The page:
Tag Archives: Zainab Hasan

“Outside” from the Orange Tree Theatre

Following the show titled Inside last month, this companion set of three short plays comes as the Richmond venue’s return to live theatre is announced. Starting with a couple of Bernard Shaw pieces, on the 22nd of May, an exciting year ahead is planned. It’s still a wait but at least this weekend you can show support for the venue online.

Two Billion Beats

First we go outside to a school playground. Sonali Bhattacharyya’s play has two young sisters, Asha and Bettina, discussing bullying and racism. Zainab Hasan and Ashna Rabheru are excellent in the roles. The quality of the writing is indicated by how vividly a teacher, Mrs L., who never appears, is depicted. With plenty of insight, this is a piece that leaves you wanting more. It’s a shame the production ran into technical difficulties towards the end.

Robinah Kironde and Fiston Barek
Robinah Kironde and Fiston Barek

Prodigal

An estranged son in Kalungi Ssebandeke’s play returns to encounter his sister, after his mother’s death, and the action takes place at the door of their family home. The drama arrives quickly and is effective. Expanding the action to a conflict over a life insurance policy has potential. A complex history of immigration is explored sensitively while issues of masculinity are also raised.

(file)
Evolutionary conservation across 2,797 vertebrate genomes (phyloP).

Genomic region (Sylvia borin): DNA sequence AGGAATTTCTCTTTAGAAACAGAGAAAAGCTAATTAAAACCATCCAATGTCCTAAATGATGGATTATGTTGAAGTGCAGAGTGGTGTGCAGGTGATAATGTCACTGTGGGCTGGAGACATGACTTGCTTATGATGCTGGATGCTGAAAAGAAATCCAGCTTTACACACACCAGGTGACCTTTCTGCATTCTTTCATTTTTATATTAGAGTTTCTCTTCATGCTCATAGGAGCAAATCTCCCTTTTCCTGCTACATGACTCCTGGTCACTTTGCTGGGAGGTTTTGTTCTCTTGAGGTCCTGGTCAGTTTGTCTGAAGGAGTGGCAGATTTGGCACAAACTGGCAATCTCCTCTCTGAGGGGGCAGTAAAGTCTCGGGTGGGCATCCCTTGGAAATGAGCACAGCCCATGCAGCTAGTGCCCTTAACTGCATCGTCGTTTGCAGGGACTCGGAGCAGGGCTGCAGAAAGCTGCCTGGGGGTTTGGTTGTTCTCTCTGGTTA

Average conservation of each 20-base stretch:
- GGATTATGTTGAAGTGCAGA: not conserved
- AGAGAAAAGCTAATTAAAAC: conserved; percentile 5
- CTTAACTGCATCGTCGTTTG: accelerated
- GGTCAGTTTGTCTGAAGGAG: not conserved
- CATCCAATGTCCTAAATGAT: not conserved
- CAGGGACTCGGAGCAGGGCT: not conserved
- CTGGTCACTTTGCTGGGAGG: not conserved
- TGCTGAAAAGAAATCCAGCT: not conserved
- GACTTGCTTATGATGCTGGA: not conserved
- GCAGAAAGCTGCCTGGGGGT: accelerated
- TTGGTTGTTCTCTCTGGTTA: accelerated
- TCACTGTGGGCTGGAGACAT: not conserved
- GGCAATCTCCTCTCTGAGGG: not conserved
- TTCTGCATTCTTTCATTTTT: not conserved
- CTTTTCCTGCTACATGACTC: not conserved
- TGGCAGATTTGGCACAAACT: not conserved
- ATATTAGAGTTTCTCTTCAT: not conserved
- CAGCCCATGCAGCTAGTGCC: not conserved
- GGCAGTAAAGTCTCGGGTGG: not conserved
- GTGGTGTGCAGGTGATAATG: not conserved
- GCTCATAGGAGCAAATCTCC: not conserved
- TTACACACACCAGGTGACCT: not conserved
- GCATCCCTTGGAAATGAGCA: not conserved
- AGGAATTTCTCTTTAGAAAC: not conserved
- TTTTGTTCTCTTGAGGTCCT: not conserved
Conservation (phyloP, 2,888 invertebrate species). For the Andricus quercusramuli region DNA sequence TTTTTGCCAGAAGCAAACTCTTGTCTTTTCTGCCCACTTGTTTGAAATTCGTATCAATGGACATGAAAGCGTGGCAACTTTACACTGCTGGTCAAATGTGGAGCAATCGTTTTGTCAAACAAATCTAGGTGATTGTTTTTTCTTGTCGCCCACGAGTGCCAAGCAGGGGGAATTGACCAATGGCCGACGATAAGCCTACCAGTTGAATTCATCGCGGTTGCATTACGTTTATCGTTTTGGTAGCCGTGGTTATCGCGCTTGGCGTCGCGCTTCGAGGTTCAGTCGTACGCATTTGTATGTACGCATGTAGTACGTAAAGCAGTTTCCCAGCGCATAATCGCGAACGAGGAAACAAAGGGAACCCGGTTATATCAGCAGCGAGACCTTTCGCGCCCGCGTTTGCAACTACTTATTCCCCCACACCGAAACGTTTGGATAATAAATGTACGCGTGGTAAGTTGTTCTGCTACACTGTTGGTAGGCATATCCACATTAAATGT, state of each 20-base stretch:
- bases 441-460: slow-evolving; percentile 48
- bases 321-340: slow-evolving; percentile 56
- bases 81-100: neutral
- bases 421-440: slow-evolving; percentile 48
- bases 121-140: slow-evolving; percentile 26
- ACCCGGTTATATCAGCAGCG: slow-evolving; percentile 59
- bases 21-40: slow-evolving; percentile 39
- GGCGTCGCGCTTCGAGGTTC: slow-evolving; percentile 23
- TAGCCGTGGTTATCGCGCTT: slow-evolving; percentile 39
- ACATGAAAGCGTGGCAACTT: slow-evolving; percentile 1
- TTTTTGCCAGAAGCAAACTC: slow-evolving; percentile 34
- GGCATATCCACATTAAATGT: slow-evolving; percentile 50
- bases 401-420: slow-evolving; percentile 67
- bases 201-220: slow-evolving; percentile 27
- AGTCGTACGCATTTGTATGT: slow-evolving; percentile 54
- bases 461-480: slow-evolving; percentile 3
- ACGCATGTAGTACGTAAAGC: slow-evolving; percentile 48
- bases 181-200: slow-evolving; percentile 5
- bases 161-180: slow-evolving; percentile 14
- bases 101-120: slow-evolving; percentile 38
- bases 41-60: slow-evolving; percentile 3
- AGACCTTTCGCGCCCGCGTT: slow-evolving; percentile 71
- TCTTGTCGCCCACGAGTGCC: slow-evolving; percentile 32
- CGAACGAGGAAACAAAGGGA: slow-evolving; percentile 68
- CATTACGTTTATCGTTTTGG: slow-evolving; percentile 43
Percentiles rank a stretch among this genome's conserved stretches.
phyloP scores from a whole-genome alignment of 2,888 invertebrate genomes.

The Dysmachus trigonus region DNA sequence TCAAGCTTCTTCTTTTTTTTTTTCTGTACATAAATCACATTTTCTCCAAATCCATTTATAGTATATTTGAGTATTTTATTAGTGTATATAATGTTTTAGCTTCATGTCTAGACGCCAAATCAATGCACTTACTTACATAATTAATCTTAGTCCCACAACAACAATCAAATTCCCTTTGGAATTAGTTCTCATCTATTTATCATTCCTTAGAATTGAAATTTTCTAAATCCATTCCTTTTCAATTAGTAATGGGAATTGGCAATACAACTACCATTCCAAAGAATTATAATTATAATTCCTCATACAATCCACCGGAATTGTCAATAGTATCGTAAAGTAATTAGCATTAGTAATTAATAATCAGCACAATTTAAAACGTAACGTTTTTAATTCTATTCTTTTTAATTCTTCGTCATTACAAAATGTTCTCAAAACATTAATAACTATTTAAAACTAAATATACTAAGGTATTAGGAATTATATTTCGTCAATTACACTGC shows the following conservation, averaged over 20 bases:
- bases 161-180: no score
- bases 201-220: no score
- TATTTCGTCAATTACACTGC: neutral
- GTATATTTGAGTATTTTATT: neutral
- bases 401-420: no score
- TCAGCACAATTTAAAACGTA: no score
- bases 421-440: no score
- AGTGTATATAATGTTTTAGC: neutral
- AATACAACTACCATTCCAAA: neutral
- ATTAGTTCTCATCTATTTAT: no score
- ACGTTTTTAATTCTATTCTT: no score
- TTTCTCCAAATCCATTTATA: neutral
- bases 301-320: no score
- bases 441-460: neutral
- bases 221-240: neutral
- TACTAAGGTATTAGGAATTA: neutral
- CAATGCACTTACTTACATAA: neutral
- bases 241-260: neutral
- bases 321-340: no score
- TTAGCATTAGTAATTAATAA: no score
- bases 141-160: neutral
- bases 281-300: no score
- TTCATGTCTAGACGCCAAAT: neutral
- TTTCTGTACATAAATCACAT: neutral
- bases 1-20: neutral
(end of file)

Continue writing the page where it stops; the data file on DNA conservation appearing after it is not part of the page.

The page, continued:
I wonder if Fiston Barek’s performance as the titular character might include more sinister touches? We’re told of anger and “a cartoon image of what a man is” but see mostly charm. Opposite him, Robinah Kironde does an excellent job: her character is hurt and frustrated in equal measure with touches of confusion.

Those technical hitches resulted in this piece, wisely, starting again at one point. And I should add that I’ve promptly been given the chance to see the shows again. But as if another reminder were needed, it does make you miss a real-life experience. Even looking at a safety curtain when there is a problem is better than a notice on a screen.

Temi Wilkey at the Orange Tree Theatre Richmond
Temi Wilkey

The Kiss

The evening concludes with a monologue from Zoe Cooper that looks at recent experiences. Getting to know the character of Lou, ably performed by Temi Wilkey, is a treat. Moving out of town, Lou and her partner end up struggling with life under lockdown. Getting to know the neighbours, taking up new hobbies and behaving…a little…strangely are all included. It is possible that The Kiss could be funnier. But Lou’s reassessment of her life and future goals will surely resonate with many. The show is full of detail and admirably low key, like all three pieces it illustrates fine work on the part of director Georgia Green.

Until 17 April 2021

www.orangetreetheatre.co.uk

Photos by Ali Wright

“[Blank]” at the Donmar Warehouse